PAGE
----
A mother says one of her children has been asking if he is going to die, as a survey shows almost half of children are struggling with anxiety.
Jane Griffiths, 47, said her four children had all been affected by the stress of the coronavirus pandemic.
It comes as research for a children’s charity showed more than half of children believe their parents are worried about making Christmas nice.
More than a third were worried about getting Covid-19 and dying.
Of the 1,000 children asked, 47% said they were experiencing anxiety.
Ms Griffiths, from Connah’s Quay in Flintshire, said her children’s stress increased after her husband Deion lost his job at the local paper mill and money became tight.
“My husband was laid off and we weren’t entitled to furlough because he was with an agency,” she said.
“It has been difficult… you have to cut back and not take the children to as many places.
“They know they won’t get the same [for Christmas].
“Christmas is all about family anyway. That’s the main thing.”
Brigitte Gater, director of Action for Children Wales which conducted the research with YouGov, said the pandemic has plunged new families into poverty.
“Where children were used to seeing their parents going to work, that new wave of parents are spending their first Christmas on Universal Credit and really struggling with making ends meet,” she said.
“Making sure that there’s toys, presents, Christmas is going to be ok, at the same time as utilities, rent having to be paid, so there’s a lot of anxiety about eviction and borrowing money over this time, just to make it a nice time for children.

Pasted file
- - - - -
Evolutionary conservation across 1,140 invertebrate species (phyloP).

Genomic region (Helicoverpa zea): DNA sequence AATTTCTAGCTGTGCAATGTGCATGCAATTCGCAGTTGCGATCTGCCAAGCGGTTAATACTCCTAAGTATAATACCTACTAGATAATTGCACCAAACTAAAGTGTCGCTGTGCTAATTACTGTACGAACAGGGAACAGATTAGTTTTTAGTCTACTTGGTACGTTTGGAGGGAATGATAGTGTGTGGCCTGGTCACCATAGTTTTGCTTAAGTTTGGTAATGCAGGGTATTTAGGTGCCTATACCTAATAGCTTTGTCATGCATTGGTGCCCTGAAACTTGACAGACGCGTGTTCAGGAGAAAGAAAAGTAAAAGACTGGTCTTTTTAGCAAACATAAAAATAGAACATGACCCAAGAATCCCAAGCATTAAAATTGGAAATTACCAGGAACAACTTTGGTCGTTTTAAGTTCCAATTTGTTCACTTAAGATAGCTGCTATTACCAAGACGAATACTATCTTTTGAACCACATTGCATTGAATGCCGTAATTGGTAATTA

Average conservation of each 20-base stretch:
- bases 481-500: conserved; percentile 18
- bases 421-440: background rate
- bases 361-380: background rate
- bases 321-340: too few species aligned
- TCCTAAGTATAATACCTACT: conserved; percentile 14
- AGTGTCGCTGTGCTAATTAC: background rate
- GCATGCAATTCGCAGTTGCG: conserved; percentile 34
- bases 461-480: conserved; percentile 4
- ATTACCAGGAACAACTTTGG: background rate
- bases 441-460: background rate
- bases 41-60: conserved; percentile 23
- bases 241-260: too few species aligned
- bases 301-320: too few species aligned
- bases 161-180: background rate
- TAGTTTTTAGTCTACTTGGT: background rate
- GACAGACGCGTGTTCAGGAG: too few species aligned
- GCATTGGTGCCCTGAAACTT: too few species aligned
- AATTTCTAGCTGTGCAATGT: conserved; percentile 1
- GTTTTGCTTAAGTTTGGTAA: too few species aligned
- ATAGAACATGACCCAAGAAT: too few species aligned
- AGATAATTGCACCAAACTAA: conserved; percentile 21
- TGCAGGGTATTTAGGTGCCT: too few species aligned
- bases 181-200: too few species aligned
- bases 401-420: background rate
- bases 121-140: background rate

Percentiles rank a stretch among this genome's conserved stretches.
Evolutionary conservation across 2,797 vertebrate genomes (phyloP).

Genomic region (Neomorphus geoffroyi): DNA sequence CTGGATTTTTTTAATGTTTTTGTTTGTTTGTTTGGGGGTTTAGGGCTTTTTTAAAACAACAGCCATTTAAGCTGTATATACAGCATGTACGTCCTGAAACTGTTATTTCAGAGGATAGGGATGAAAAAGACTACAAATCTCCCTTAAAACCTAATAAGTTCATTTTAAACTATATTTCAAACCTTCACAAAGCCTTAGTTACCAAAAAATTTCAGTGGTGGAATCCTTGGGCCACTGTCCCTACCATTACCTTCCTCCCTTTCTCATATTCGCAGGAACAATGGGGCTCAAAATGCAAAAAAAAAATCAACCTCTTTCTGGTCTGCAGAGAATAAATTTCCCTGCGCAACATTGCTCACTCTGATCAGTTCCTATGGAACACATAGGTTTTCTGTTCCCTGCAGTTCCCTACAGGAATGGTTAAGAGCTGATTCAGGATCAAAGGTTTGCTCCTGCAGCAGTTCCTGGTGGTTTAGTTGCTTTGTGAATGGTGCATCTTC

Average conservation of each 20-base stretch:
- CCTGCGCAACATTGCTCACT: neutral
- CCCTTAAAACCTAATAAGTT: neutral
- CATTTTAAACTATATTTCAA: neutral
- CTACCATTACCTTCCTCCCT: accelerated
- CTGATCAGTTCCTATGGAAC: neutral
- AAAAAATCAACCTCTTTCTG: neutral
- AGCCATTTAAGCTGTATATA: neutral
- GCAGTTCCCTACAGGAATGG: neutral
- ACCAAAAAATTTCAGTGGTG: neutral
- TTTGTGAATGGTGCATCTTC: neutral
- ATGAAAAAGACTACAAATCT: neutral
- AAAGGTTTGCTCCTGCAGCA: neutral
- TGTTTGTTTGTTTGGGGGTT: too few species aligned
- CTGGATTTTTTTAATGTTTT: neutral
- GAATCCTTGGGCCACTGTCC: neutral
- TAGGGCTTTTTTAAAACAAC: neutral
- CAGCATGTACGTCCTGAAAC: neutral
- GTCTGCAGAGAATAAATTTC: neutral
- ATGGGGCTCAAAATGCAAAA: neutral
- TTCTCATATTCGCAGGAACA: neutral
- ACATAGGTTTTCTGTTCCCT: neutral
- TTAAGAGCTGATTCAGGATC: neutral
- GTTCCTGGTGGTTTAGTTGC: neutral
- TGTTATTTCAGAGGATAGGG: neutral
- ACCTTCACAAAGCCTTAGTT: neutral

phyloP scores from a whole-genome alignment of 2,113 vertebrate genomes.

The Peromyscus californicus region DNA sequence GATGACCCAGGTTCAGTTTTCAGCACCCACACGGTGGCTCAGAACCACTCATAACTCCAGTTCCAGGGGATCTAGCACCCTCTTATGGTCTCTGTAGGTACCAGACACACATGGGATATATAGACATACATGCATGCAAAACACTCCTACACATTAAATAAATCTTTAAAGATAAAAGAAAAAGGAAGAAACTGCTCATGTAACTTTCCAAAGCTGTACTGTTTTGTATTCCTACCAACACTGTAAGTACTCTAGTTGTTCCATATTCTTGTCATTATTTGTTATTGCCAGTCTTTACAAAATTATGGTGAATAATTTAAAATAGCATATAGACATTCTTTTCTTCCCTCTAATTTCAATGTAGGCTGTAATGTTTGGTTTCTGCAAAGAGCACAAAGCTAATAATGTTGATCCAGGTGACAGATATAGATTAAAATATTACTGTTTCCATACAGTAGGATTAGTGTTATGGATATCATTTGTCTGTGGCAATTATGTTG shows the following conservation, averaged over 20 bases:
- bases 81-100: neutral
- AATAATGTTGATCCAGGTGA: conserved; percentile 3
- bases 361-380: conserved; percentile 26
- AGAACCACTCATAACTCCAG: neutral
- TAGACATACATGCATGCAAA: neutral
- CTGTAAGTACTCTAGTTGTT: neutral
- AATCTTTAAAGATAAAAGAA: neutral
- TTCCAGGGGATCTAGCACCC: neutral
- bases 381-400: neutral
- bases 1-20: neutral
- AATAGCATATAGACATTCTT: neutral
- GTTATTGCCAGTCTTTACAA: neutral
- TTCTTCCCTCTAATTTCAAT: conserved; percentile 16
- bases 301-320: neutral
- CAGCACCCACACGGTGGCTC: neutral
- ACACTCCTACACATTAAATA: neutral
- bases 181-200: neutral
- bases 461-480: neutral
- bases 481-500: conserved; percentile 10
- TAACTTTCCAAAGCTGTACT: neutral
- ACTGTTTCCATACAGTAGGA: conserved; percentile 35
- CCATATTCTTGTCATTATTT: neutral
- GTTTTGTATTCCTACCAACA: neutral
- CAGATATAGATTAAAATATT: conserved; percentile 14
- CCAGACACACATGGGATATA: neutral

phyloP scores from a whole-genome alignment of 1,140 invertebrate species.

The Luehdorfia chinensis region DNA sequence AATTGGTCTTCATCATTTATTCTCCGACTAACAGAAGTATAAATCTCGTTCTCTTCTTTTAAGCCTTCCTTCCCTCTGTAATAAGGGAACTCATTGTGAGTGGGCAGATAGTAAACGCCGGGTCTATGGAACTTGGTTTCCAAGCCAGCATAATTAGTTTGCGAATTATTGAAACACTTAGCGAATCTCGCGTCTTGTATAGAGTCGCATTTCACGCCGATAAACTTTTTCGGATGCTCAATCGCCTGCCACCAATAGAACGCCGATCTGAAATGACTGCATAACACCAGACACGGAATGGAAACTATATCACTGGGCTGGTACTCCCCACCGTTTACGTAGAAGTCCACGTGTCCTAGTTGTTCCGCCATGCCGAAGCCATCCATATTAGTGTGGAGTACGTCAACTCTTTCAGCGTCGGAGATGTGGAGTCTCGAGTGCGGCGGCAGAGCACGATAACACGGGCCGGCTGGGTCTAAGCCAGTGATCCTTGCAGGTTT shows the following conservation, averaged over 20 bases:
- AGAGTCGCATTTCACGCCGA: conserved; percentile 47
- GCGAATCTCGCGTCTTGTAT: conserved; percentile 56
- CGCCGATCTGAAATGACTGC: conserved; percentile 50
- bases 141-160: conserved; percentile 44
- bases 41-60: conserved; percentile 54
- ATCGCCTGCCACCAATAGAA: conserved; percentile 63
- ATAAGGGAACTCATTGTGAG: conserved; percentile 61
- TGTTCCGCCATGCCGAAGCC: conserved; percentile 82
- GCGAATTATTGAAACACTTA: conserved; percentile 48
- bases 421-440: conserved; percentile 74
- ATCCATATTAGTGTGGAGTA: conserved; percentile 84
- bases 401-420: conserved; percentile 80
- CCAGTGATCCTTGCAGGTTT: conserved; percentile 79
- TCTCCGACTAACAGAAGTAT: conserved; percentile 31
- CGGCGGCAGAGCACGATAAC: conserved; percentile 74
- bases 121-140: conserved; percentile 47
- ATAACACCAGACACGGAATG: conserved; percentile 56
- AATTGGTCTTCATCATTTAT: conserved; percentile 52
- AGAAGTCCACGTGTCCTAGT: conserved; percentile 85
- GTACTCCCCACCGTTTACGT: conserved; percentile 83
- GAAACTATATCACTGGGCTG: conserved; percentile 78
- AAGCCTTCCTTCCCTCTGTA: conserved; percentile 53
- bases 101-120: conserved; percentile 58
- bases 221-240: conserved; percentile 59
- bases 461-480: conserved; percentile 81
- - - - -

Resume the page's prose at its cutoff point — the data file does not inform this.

“Some of the parents we surveyed said that if they could, they would cancel Christmas this year.”
Father Dominic Cawdell, of St Peter’s Church in Holywell, runs a weekly food club where people can buy up to 15 items for £2 and helps find Christmas presents for children.
He said people were “anxious about getting sick, they’re anxious about their children getting sick, they’re anxious about their finances because many people who only work occasionally or whose work isn’t particularly secure haven’t been able to take advantage of government schemes”.
“Children are amazingly perceptive and they pick up on their parents’ anxieties… it’s even bigger for them, they don’t understand it, they just know their whole world has changed,” he added.
One of the food club customers, Anita Igbinoba who has two young daughters, said there was a lot of worry in her household after her job in a holiday camp ended.
“Panicking, pressure, children asking… I can’t get them as much, they feel the anxiety and the pressure of it. It is upsetting really,” she said.
“When they’re handwashing, sanitising, it’s become a big control thing.”